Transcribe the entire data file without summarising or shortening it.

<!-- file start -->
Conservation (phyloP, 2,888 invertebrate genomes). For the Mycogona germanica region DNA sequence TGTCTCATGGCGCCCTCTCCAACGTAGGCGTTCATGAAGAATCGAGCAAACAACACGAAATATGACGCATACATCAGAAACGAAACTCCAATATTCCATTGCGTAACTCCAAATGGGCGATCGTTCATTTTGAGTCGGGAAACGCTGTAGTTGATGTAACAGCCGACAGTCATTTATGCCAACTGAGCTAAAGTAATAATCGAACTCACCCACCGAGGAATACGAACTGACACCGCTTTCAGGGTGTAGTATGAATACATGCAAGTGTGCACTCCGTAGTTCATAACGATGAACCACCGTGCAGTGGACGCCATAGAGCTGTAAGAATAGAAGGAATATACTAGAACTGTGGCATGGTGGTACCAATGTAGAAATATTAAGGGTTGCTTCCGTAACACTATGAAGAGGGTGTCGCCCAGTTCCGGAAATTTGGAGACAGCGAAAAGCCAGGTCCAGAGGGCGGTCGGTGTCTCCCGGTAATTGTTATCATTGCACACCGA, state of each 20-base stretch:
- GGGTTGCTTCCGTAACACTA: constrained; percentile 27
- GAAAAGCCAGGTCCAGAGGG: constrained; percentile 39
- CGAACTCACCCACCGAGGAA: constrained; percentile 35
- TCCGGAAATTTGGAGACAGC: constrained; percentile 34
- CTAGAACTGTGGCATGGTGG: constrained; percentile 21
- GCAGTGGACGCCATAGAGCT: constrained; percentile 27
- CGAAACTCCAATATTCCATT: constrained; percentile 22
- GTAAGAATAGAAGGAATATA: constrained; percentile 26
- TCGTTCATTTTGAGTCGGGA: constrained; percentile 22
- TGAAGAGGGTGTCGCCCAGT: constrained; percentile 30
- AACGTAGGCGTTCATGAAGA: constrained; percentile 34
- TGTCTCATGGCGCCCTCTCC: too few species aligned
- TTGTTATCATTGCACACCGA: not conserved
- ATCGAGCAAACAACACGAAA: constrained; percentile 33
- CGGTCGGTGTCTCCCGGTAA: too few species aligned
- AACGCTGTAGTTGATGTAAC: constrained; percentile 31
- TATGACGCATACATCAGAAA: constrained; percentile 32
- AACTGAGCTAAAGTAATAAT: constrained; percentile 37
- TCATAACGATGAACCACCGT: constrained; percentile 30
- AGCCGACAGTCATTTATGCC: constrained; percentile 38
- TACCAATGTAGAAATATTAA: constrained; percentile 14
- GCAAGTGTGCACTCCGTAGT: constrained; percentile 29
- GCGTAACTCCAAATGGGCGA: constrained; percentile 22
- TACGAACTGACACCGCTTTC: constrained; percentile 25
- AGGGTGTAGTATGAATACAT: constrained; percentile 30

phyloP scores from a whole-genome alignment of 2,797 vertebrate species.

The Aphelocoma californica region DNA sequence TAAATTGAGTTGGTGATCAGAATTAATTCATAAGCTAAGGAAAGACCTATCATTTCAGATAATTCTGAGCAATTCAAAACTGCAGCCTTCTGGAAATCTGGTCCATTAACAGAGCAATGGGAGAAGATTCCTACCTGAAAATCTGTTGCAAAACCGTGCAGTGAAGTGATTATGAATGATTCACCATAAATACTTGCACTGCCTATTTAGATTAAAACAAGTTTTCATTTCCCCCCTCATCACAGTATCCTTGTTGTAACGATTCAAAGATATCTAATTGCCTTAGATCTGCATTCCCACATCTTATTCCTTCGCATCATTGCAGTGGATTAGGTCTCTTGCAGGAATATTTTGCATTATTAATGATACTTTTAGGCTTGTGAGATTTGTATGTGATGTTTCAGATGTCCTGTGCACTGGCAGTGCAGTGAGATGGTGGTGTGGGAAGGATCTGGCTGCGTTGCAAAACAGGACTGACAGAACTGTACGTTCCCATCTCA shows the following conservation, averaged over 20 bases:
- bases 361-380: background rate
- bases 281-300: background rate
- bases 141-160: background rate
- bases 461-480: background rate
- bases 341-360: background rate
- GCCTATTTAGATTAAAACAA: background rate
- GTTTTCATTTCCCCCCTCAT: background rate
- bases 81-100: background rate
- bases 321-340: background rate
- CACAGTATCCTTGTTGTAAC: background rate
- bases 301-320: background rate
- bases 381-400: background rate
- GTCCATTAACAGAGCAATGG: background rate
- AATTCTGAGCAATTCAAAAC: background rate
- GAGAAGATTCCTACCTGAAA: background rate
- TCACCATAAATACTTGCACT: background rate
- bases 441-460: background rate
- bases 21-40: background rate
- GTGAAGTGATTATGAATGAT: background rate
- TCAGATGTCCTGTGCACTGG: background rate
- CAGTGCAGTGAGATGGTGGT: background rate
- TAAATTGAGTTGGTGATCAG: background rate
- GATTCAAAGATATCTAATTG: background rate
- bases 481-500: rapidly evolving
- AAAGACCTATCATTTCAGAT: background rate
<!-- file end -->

Conservation (phyloP, 2,888 invertebrate genomes). For the Mycogona germanica region DNA sequence TGTCTCATGGCGCCCTCTCCAACGTAGGCGTTCATGAAGAATCGAGCAAACAACACGAAATATGACGCATACATCAGAAACGAAACTCCAATATTCCATTGCGTAACTCCAAATGGGCGATCGTTCATTTTGAGTCGGGAAACGCTGTAGTTGATGTAACAGCCGACAGTCATTTATGCCAACTGAGCTAAAGTAATAATCGAACTCACCCACCGAGGAATACGAACTGACACCGCTTTCAGGGTGTAGTATGAATACATGCAAGTGTGCACTCCGTAGTTCATAACGATGAACCACCGTGCAGTGGACGCCATAGAGCTGTAAGAATAGAAGGAATATACTAGAACTGTGGCATGGTGGTACCAATGTAGAAATATTAAGGGTTGCTTCCGTAACACTATGAAGAGGGTGTCGCCCAGTTCCGGAAATTTGGAGACAGCGAAAAGCCAGGTCCAGAGGGCGGTCGGTGTCTCCCGGTAATTGTTATCATTGCACACCGA, state of each 20-base stretch:
- GGGTTGCTTCCGTAACACTA: constrained; percentile 27
- GAAAAGCCAGGTCCAGAGGG: constrained; percentile 39
- CGAACTCACCCACCGAGGAA: constrained; percentile 35
- TCCGGAAATTTGGAGACAGC: constrained; percentile 34
- CTAGAACTGTGGCATGGTGG: constrained; percentile 21
- GCAGTGGACGCCATAGAGCT: constrained; percentile 27
- CGAAACTCCAATATTCCATT: constrained; percentile 22
- GTAAGAATAGAAGGAATATA: constrained; percentile 26
- TCGTTCATTTTGAGTCGGGA: constrained; percentile 22
- TGAAGAGGGTGTCGCCCAGT: constrained; percentile 30
- AACGTAGGCGTTCATGAAGA: constrained; percentile 34
- TGTCTCATGGCGCCCTCTCC: too few species aligned
- TTGTTATCATTGCACACCGA: not conserved
- ATCGAGCAAACAACACGAAA: constrained; percentile 33
- CGGTCGGTGTCTCCCGGTAA: too few species aligned
- AACGCTGTAGTTGATGTAAC: constrained; percentile 31
- TATGACGCATACATCAGAAA: constrained; percentile 32
- AACTGAGCTAAAGTAATAAT: constrained; percentile 37
- TCATAACGATGAACCACCGT: constrained; percentile 30
- AGCCGACAGTCATTTATGCC: constrained; percentile 38
- TACCAATGTAGAAATATTAA: constrained; percentile 14
- GCAAGTGTGCACTCCGTAGT: constrained; percentile 29
- GCGTAACTCCAAATGGGCGA: constrained; percentile 22
- TACGAACTGACACCGCTTTC: constrained; percentile 25
- AGGGTGTAGTATGAATACAT: constrained; percentile 30

phyloP scores from a whole-genome alignment of 2,797 vertebrate species.

The Aphelocoma californica region DNA sequence TAAATTGAGTTGGTGATCAGAATTAATTCATAAGCTAAGGAAAGACCTATCATTTCAGATAATTCTGAGCAATTCAAAACTGCAGCCTTCTGGAAATCTGGTCCATTAACAGAGCAATGGGAGAAGATTCCTACCTGAAAATCTGTTGCAAAACCGTGCAGTGAAGTGATTATGAATGATTCACCATAAATACTTGCACTGCCTATTTAGATTAAAACAAGTTTTCATTTCCCCCCTCATCACAGTATCCTTGTTGTAACGATTCAAAGATATCTAATTGCCTTAGATCTGCATTCCCACATCTTATTCCTTCGCATCATTGCAGTGGATTAGGTCTCTTGCAGGAATATTTTGCATTATTAATGATACTTTTAGGCTTGTGAGATTTGTATGTGATGTTTCAGATGTCCTGTGCACTGGCAGTGCAGTGAGATGGTGGTGTGGGAAGGATCTGGCTGCGTTGCAAAACAGGACTGACAGAACTGTACGTTCCCATCTCA shows the following conservation, averaged over 20 bases:
- bases 361-380: background rate
- bases 281-300: background rate
- bases 141-160: background rate
- bases 461-480: background rate
- bases 341-360: background rate
- GCCTATTTAGATTAAAACAA: background rate
- GTTTTCATTTCCCCCCTCAT: background rate
- bases 81-100: background rate
- bases 321-340: background rate
- CACAGTATCCTTGTTGTAAC: background rate
- bases 301-320: background rate
- bases 381-400: background rate
- GTCCATTAACAGAGCAATGG: background rate
- AATTCTGAGCAATTCAAAAC: background rate
- GAGAAGATTCCTACCTGAAA: background rate
- TCACCATAAATACTTGCACT: background rate
- bases 441-460: background rate
- bases 21-40: background rate
- GTGAAGTGATTATGAATGAT: background rate
- TCAGATGTCCTGTGCACTGG: background rate
- CAGTGCAGTGAGATGGTGGT: background rate
- TAAATTGAGTTGGTGATCAG: background rate
- GATTCAAAGATATCTAATTG: background rate
- bases 481-500: rapidly evolving
- AAAGACCTATCATTTCAGAT: background rate